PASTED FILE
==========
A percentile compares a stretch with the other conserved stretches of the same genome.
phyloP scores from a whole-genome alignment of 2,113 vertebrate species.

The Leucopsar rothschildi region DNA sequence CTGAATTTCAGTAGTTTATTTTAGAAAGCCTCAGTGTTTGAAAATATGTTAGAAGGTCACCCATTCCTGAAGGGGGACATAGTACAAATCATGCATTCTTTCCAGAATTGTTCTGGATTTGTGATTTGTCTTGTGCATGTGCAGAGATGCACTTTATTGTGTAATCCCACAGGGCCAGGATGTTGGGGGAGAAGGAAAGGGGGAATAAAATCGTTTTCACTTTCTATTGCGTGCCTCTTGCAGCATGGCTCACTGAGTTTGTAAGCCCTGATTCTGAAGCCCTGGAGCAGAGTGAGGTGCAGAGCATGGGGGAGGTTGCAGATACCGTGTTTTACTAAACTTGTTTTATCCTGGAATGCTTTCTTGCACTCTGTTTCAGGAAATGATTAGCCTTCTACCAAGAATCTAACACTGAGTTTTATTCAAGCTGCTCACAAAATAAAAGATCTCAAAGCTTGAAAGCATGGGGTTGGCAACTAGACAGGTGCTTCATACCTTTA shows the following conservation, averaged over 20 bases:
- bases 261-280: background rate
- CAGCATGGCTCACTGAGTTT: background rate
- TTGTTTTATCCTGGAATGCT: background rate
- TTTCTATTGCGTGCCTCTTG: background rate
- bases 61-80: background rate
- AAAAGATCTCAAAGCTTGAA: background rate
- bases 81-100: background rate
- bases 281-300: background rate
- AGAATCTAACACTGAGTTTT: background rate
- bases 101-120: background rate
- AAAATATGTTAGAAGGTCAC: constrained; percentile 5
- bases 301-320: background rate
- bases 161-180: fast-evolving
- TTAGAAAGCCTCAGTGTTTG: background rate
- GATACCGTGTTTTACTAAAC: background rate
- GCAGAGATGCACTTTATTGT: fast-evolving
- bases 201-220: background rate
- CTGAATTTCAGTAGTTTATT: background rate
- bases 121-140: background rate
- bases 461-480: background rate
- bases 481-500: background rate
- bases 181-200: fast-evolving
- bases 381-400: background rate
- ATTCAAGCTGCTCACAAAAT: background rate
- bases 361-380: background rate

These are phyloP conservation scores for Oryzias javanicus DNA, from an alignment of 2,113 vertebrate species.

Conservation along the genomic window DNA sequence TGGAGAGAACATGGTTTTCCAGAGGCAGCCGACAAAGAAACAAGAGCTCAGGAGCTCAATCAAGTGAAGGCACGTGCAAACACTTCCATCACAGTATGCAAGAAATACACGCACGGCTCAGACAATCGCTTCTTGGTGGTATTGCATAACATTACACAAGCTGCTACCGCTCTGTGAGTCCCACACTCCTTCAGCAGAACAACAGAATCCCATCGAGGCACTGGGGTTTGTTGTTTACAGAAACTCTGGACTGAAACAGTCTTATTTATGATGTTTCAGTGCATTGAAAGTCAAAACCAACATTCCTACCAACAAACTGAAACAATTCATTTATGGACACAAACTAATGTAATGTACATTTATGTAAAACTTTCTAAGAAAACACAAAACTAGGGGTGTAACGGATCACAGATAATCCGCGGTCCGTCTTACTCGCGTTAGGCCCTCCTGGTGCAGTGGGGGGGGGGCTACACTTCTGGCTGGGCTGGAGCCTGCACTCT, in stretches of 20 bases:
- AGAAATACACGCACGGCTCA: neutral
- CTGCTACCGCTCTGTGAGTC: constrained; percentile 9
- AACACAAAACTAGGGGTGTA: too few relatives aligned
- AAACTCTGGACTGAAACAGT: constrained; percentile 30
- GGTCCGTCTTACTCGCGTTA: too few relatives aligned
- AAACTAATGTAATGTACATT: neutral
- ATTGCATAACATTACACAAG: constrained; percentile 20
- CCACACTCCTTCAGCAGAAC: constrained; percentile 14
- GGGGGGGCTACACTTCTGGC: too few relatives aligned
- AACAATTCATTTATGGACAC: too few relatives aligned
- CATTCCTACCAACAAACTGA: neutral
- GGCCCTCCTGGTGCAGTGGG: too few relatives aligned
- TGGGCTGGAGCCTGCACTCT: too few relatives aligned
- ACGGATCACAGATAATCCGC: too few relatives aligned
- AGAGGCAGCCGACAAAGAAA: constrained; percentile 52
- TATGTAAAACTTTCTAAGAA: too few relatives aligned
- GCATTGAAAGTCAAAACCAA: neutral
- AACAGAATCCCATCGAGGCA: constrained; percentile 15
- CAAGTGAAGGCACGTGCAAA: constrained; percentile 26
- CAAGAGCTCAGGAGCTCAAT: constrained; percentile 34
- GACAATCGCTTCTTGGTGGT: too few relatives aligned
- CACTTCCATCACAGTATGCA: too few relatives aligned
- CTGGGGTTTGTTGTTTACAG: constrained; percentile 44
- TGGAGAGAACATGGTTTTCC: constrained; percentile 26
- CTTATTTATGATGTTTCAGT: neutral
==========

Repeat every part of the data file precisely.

A percentile compares a stretch with the other conserved stretches of the same genome.
phyloP scores from a whole-genome alignment of 2,113 vertebrate species.

The Leucopsar rothschildi region DNA sequence CTGAATTTCAGTAGTTTATTTTAGAAAGCCTCAGTGTTTGAAAATATGTTAGAAGGTCACCCATTCCTGAAGGGGGACATAGTACAAATCATGCATTCTTTCCAGAATTGTTCTGGATTTGTGATTTGTCTTGTGCATGTGCAGAGATGCACTTTATTGTGTAATCCCACAGGGCCAGGATGTTGGGGGAGAAGGAAAGGGGGAATAAAATCGTTTTCACTTTCTATTGCGTGCCTCTTGCAGCATGGCTCACTGAGTTTGTAAGCCCTGATTCTGAAGCCCTGGAGCAGAGTGAGGTGCAGAGCATGGGGGAGGTTGCAGATACCGTGTTTTACTAAACTTGTTTTATCCTGGAATGCTTTCTTGCACTCTGTTTCAGGAAATGATTAGCCTTCTACCAAGAATCTAACACTGAGTTTTATTCAAGCTGCTCACAAAATAAAAGATCTCAAAGCTTGAAAGCATGGGGTTGGCAACTAGACAGGTGCTTCATACCTTTA shows the following conservation, averaged over 20 bases:
- bases 261-280: background rate
- CAGCATGGCTCACTGAGTTT: background rate
- TTGTTTTATCCTGGAATGCT: background rate
- TTTCTATTGCGTGCCTCTTG: background rate
- bases 61-80: background rate
- AAAAGATCTCAAAGCTTGAA: background rate
- bases 81-100: background rate
- bases 281-300: background rate
- AGAATCTAACACTGAGTTTT: background rate
- bases 101-120: background rate
- AAAATATGTTAGAAGGTCAC: constrained; percentile 5
- bases 301-320: background rate
- bases 161-180: fast-evolving
- TTAGAAAGCCTCAGTGTTTG: background rate
- GATACCGTGTTTTACTAAAC: background rate
- GCAGAGATGCACTTTATTGT: fast-evolving
- bases 201-220: background rate
- CTGAATTTCAGTAGTTTATT: background rate
- bases 121-140: background rate
- bases 461-480: background rate
- bases 481-500: background rate
- bases 181-200: fast-evolving
- bases 381-400: background rate
- ATTCAAGCTGCTCACAAAAT: background rate
- bases 361-380: background rate

These are phyloP conservation scores for Oryzias javanicus DNA, from an alignment of 2,113 vertebrate species.

Conservation along the genomic window DNA sequence TGGAGAGAACATGGTTTTCCAGAGGCAGCCGACAAAGAAACAAGAGCTCAGGAGCTCAATCAAGTGAAGGCACGTGCAAACACTTCCATCACAGTATGCAAGAAATACACGCACGGCTCAGACAATCGCTTCTTGGTGGTATTGCATAACATTACACAAGCTGCTACCGCTCTGTGAGTCCCACACTCCTTCAGCAGAACAACAGAATCCCATCGAGGCACTGGGGTTTGTTGTTTACAGAAACTCTGGACTGAAACAGTCTTATTTATGATGTTTCAGTGCATTGAAAGTCAAAACCAACATTCCTACCAACAAACTGAAACAATTCATTTATGGACACAAACTAATGTAATGTACATTTATGTAAAACTTTCTAAGAAAACACAAAACTAGGGGTGTAACGGATCACAGATAATCCGCGGTCCGTCTTACTCGCGTTAGGCCCTCCTGGTGCAGTGGGGGGGGGGCTACACTTCTGGCTGGGCTGGAGCCTGCACTCT, in stretches of 20 bases:
- AGAAATACACGCACGGCTCA: neutral
- CTGCTACCGCTCTGTGAGTC: constrained; percentile 9
- AACACAAAACTAGGGGTGTA: too few relatives aligned
- AAACTCTGGACTGAAACAGT: constrained; percentile 30
- GGTCCGTCTTACTCGCGTTA: too few relatives aligned
- AAACTAATGTAATGTACATT: neutral
- ATTGCATAACATTACACAAG: constrained; percentile 20
- CCACACTCCTTCAGCAGAAC: constrained; percentile 14
- GGGGGGGCTACACTTCTGGC: too few relatives aligned
- AACAATTCATTTATGGACAC: too few relatives aligned
- CATTCCTACCAACAAACTGA: neutral
- GGCCCTCCTGGTGCAGTGGG: too few relatives aligned
- TGGGCTGGAGCCTGCACTCT: too few relatives aligned
- ACGGATCACAGATAATCCGC: too few relatives aligned
- AGAGGCAGCCGACAAAGAAA: constrained; percentile 52
- TATGTAAAACTTTCTAAGAA: too few relatives aligned
- GCATTGAAAGTCAAAACCAA: neutral
- AACAGAATCCCATCGAGGCA: constrained; percentile 15
- CAAGTGAAGGCACGTGCAAA: constrained; percentile 26
- CAAGAGCTCAGGAGCTCAAT: constrained; percentile 34
- GACAATCGCTTCTTGGTGGT: too few relatives aligned
- CACTTCCATCACAGTATGCA: too few relatives aligned
- CTGGGGTTTGTTGTTTACAG: constrained; percentile 44
- TGGAGAGAACATGGTTTTCC: constrained; percentile 26
- CTTATTTATGATGTTTCAGT: neutral